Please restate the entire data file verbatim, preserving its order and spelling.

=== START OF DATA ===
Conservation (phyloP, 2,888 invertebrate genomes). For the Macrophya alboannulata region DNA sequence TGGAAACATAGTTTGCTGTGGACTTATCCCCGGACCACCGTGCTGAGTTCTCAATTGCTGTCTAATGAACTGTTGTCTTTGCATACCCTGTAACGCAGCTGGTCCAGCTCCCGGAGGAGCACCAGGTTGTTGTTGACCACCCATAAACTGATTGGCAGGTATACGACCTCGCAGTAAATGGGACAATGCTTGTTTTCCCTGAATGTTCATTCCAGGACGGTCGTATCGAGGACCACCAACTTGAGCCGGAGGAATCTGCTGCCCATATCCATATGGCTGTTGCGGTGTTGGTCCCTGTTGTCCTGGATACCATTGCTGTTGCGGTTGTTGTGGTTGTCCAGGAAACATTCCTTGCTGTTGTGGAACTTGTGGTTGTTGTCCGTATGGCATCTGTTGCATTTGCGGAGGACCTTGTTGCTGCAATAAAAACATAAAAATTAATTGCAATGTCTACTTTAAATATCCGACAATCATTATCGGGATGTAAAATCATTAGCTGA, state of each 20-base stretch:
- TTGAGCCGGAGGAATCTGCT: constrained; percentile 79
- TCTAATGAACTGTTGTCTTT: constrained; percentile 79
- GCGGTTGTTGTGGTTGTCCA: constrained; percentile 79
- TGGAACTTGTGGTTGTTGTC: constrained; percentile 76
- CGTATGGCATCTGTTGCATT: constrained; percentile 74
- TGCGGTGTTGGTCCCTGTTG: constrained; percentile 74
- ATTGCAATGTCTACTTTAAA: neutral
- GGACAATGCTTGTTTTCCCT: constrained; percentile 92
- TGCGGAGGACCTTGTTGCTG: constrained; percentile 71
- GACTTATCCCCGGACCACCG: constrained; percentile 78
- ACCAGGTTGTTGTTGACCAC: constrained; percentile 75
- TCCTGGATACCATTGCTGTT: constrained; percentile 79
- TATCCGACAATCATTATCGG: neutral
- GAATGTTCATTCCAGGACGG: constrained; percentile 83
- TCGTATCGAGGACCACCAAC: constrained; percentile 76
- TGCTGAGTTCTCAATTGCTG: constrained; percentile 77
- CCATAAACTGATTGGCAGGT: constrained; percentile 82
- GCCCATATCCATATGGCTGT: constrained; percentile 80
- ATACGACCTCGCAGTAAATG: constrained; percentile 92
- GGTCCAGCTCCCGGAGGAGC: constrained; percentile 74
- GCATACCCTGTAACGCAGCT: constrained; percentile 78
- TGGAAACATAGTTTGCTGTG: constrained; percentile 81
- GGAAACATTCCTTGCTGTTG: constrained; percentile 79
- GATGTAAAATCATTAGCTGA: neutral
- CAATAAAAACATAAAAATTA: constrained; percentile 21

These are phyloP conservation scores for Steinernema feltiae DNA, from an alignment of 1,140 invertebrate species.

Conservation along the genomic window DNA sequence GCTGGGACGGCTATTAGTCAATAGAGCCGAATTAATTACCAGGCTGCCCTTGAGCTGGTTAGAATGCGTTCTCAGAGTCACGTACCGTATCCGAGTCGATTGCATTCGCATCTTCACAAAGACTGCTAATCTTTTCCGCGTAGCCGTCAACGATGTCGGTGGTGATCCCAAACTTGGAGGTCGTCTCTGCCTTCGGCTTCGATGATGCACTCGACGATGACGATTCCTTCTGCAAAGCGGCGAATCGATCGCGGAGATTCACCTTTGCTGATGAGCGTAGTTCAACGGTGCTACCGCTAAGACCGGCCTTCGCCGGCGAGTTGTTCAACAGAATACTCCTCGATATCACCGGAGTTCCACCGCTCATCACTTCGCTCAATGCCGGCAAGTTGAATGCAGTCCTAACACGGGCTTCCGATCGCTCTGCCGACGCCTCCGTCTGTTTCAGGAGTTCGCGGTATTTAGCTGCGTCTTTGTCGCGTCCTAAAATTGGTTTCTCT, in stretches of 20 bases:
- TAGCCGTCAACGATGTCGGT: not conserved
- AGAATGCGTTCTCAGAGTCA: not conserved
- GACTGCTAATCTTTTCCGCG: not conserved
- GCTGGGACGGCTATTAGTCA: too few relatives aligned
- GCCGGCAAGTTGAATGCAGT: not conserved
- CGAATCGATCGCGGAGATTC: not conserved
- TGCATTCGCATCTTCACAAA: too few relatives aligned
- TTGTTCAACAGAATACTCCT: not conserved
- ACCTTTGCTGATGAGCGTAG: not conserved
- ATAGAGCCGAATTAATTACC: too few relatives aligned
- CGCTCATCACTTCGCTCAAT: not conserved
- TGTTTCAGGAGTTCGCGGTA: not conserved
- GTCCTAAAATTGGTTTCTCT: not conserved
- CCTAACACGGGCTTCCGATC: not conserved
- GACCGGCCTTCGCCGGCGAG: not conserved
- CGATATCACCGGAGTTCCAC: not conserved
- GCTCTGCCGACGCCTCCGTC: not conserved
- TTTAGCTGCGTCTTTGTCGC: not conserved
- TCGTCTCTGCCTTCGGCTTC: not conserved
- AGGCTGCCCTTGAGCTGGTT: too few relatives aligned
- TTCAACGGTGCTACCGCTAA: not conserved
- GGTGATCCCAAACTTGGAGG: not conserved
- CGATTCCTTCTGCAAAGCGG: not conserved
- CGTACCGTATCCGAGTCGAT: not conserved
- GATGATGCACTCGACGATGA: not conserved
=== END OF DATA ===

Conservation (phyloP, 2,888 invertebrate genomes). For the Macrophya alboannulata region DNA sequence TGGAAACATAGTTTGCTGTGGACTTATCCCCGGACCACCGTGCTGAGTTCTCAATTGCTGTCTAATGAACTGTTGTCTTTGCATACCCTGTAACGCAGCTGGTCCAGCTCCCGGAGGAGCACCAGGTTGTTGTTGACCACCCATAAACTGATTGGCAGGTATACGACCTCGCAGTAAATGGGACAATGCTTGTTTTCCCTGAATGTTCATTCCAGGACGGTCGTATCGAGGACCACCAACTTGAGCCGGAGGAATCTGCTGCCCATATCCATATGGCTGTTGCGGTGTTGGTCCCTGTTGTCCTGGATACCATTGCTGTTGCGGTTGTTGTGGTTGTCCAGGAAACATTCCTTGCTGTTGTGGAACTTGTGGTTGTTGTCCGTATGGCATCTGTTGCATTTGCGGAGGACCTTGTTGCTGCAATAAAAACATAAAAATTAATTGCAATGTCTACTTTAAATATCCGACAATCATTATCGGGATGTAAAATCATTAGCTGA, state of each 20-base stretch:
- TTGAGCCGGAGGAATCTGCT: constrained; percentile 79
- TCTAATGAACTGTTGTCTTT: constrained; percentile 79
- GCGGTTGTTGTGGTTGTCCA: constrained; percentile 79
- TGGAACTTGTGGTTGTTGTC: constrained; percentile 76
- CGTATGGCATCTGTTGCATT: constrained; percentile 74
- TGCGGTGTTGGTCCCTGTTG: constrained; percentile 74
- ATTGCAATGTCTACTTTAAA: neutral
- GGACAATGCTTGTTTTCCCT: constrained; percentile 92
- TGCGGAGGACCTTGTTGCTG: constrained; percentile 71
- GACTTATCCCCGGACCACCG: constrained; percentile 78
- ACCAGGTTGTTGTTGACCAC: constrained; percentile 75
- TCCTGGATACCATTGCTGTT: constrained; percentile 79
- TATCCGACAATCATTATCGG: neutral
- GAATGTTCATTCCAGGACGG: constrained; percentile 83
- TCGTATCGAGGACCACCAAC: constrained; percentile 76
- TGCTGAGTTCTCAATTGCTG: constrained; percentile 77
- CCATAAACTGATTGGCAGGT: constrained; percentile 82
- GCCCATATCCATATGGCTGT: constrained; percentile 80
- ATACGACCTCGCAGTAAATG: constrained; percentile 92
- GGTCCAGCTCCCGGAGGAGC: constrained; percentile 74
- GCATACCCTGTAACGCAGCT: constrained; percentile 78
- TGGAAACATAGTTTGCTGTG: constrained; percentile 81
- GGAAACATTCCTTGCTGTTG: constrained; percentile 79
- GATGTAAAATCATTAGCTGA: neutral
- CAATAAAAACATAAAAATTA: constrained; percentile 21

These are phyloP conservation scores for Steinernema feltiae DNA, from an alignment of 1,140 invertebrate species.

Conservation along the genomic window DNA sequence GCTGGGACGGCTATTAGTCAATAGAGCCGAATTAATTACCAGGCTGCCCTTGAGCTGGTTAGAATGCGTTCTCAGAGTCACGTACCGTATCCGAGTCGATTGCATTCGCATCTTCACAAAGACTGCTAATCTTTTCCGCGTAGCCGTCAACGATGTCGGTGGTGATCCCAAACTTGGAGGTCGTCTCTGCCTTCGGCTTCGATGATGCACTCGACGATGACGATTCCTTCTGCAAAGCGGCGAATCGATCGCGGAGATTCACCTTTGCTGATGAGCGTAGTTCAACGGTGCTACCGCTAAGACCGGCCTTCGCCGGCGAGTTGTTCAACAGAATACTCCTCGATATCACCGGAGTTCCACCGCTCATCACTTCGCTCAATGCCGGCAAGTTGAATGCAGTCCTAACACGGGCTTCCGATCGCTCTGCCGACGCCTCCGTCTGTTTCAGGAGTTCGCGGTATTTAGCTGCGTCTTTGTCGCGTCCTAAAATTGGTTTCTCT, in stretches of 20 bases:
- TAGCCGTCAACGATGTCGGT: not conserved
- AGAATGCGTTCTCAGAGTCA: not conserved
- GACTGCTAATCTTTTCCGCG: not conserved
- GCTGGGACGGCTATTAGTCA: too few relatives aligned
- GCCGGCAAGTTGAATGCAGT: not conserved
- CGAATCGATCGCGGAGATTC: not conserved
- TGCATTCGCATCTTCACAAA: too few relatives aligned
- TTGTTCAACAGAATACTCCT: not conserved
- ACCTTTGCTGATGAGCGTAG: not conserved
- ATAGAGCCGAATTAATTACC: too few relatives aligned
- CGCTCATCACTTCGCTCAAT: not conserved
- TGTTTCAGGAGTTCGCGGTA: not conserved
- GTCCTAAAATTGGTTTCTCT: not conserved
- CCTAACACGGGCTTCCGATC: not conserved
- GACCGGCCTTCGCCGGCGAG: not conserved
- CGATATCACCGGAGTTCCAC: not conserved
- GCTCTGCCGACGCCTCCGTC: not conserved
- TTTAGCTGCGTCTTTGTCGC: not conserved
- TCGTCTCTGCCTTCGGCTTC: not conserved
- AGGCTGCCCTTGAGCTGGTT: too few relatives aligned
- TTCAACGGTGCTACCGCTAA: not conserved
- GGTGATCCCAAACTTGGAGG: not conserved
- CGATTCCTTCTGCAAAGCGG: not conserved
- CGTACCGTATCCGAGTCGAT: not conserved
- GATGATGCACTCGACGATGA: not conserved